Racial/Ethnic Income Equity


In 2015-2019, the average incomes of BIPOC* and Latino or Hispanic Mainers rose but remained 37% below White Mainers, dramatically short of full equity. *Black, Indigenous, People of Color

No significant movement since the last available data

Benchmark: The average per-capita income of Mainers of color will improve to the state average by 2030.

Overview Fig. A


The Council strongly believes that Maine will need the contributions of every resident to achieve a vibrant, sustainable economy. Increasing prosperity is not true progress unless it is equitably shared. This will require broad, deep, and long-term systemic change.

From 2015 to 2019, the average per-capita income of BIPOC and Latino or Hispanic Maine residents of color (7% of the population) was $21,007. That is 63% of the $33,487 average for white, non-Hispanic Maine residents (93% of the state’s population). This is a small increase from 61% in 2014-2018, but for every $3 made by white households, households of color made $2.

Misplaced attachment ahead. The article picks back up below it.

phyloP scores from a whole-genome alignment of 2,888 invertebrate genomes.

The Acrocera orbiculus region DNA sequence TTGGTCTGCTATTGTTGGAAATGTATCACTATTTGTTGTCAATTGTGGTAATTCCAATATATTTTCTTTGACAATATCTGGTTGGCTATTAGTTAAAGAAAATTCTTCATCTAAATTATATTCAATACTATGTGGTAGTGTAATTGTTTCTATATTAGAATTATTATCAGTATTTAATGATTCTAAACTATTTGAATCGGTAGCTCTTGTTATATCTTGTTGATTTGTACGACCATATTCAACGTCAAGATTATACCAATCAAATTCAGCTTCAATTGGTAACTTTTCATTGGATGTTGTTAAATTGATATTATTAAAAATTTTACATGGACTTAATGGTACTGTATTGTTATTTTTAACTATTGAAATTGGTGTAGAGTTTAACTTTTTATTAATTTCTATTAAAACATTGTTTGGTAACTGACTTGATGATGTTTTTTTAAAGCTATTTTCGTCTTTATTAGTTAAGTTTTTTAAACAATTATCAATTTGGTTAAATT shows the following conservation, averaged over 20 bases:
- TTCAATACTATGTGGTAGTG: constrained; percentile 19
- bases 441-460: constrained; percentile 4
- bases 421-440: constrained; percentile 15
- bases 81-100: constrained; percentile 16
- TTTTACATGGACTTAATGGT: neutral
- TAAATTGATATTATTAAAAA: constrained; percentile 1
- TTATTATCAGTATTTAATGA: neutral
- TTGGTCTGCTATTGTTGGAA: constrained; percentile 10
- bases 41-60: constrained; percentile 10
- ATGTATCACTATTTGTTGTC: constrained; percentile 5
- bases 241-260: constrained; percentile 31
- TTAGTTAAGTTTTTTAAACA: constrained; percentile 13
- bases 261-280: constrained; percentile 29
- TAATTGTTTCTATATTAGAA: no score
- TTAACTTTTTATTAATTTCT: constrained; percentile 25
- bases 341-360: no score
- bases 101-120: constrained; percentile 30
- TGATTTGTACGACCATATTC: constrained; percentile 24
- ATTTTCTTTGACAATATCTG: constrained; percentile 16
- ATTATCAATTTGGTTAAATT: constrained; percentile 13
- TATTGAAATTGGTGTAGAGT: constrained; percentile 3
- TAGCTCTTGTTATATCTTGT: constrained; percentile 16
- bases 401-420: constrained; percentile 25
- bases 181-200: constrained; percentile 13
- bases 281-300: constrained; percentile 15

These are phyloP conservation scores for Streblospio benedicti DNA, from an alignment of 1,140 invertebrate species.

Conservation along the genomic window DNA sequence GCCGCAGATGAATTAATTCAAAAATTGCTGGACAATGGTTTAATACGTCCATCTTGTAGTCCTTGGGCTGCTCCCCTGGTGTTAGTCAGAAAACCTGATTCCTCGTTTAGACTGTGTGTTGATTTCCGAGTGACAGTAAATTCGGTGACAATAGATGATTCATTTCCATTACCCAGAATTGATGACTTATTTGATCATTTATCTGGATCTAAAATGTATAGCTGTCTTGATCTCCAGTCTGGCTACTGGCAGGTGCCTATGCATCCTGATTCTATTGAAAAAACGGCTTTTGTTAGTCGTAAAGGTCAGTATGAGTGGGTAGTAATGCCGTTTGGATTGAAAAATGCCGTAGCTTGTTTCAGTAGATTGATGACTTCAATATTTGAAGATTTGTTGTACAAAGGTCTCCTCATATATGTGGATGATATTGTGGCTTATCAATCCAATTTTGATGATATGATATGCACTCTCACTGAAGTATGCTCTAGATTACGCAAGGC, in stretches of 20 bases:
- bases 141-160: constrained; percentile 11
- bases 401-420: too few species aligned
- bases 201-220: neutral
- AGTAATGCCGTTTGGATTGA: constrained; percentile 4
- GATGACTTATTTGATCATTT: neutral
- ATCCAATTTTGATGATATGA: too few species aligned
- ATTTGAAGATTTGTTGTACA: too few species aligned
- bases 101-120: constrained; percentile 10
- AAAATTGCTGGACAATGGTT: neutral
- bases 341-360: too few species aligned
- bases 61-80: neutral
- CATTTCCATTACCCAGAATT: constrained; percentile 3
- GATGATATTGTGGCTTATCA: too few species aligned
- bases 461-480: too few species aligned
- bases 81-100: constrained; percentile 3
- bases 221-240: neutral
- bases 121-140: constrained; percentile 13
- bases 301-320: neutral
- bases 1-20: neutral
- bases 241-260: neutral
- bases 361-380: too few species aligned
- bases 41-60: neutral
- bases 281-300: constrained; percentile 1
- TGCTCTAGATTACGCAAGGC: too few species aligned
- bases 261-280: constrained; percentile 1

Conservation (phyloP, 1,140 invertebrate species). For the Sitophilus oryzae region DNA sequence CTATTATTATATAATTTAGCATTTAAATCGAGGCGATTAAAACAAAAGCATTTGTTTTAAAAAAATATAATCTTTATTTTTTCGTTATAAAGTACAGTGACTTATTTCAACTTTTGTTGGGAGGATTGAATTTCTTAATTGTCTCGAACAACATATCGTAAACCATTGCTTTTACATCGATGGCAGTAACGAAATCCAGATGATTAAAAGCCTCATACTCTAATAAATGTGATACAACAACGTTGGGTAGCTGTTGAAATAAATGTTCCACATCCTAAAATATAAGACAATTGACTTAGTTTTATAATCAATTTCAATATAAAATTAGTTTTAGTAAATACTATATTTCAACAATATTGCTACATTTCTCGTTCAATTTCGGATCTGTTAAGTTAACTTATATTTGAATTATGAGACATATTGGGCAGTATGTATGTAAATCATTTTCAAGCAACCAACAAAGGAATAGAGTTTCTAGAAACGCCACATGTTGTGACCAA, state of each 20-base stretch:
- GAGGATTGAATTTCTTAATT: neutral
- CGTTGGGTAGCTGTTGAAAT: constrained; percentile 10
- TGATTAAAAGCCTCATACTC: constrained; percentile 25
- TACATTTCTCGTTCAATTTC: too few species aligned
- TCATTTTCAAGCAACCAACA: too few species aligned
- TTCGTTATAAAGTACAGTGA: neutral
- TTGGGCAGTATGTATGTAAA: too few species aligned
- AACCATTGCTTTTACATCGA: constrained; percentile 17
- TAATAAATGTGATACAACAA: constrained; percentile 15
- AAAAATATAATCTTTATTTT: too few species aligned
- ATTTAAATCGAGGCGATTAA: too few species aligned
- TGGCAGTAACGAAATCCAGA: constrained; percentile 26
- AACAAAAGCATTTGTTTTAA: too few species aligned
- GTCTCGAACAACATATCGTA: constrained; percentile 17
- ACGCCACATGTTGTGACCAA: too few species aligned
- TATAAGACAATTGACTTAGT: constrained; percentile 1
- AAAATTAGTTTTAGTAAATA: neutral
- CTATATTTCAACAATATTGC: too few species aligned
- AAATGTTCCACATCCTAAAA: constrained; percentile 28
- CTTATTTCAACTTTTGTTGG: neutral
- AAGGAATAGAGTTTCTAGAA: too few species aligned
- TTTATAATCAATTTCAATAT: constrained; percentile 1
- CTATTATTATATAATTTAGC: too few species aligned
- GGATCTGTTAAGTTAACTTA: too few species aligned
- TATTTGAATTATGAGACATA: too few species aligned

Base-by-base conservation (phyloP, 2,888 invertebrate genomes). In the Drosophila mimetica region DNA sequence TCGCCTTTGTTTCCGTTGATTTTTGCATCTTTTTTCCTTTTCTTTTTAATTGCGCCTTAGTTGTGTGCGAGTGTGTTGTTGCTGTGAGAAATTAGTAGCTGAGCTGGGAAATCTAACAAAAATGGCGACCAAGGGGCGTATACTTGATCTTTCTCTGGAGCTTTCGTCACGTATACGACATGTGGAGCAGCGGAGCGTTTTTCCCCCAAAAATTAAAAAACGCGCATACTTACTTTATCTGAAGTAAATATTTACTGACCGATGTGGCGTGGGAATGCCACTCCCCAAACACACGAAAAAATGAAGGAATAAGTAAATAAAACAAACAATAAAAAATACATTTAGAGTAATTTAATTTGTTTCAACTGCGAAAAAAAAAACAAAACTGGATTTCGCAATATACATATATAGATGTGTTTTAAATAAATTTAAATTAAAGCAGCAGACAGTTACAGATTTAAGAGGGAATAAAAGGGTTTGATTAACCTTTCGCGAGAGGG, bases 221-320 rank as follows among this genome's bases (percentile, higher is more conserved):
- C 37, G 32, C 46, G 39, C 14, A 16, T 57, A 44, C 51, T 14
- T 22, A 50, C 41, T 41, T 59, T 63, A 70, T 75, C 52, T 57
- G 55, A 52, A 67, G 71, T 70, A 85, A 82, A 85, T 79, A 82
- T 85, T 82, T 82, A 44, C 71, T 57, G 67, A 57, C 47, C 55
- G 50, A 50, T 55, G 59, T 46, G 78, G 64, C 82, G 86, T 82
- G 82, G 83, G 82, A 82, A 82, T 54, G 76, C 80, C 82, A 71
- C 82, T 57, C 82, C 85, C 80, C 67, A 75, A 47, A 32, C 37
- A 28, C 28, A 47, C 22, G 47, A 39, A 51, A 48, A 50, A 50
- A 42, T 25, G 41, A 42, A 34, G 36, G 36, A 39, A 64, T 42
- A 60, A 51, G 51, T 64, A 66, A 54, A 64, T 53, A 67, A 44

This stark racial income disparity is similar to New England and the United States. To counter it, Maine must improve access to training and education for residents of color, better support their communities and businesses, and address cultural biases and systemic disadvantages. No U.S. state has eliminated the racial income gap yet, but in West Virginia and Vermont, households of color earn over 70% as much as white households.

Fig. A

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Average Per-Capita Income, 2015-2019

Source: U.S. Census Bureau, American Community Survey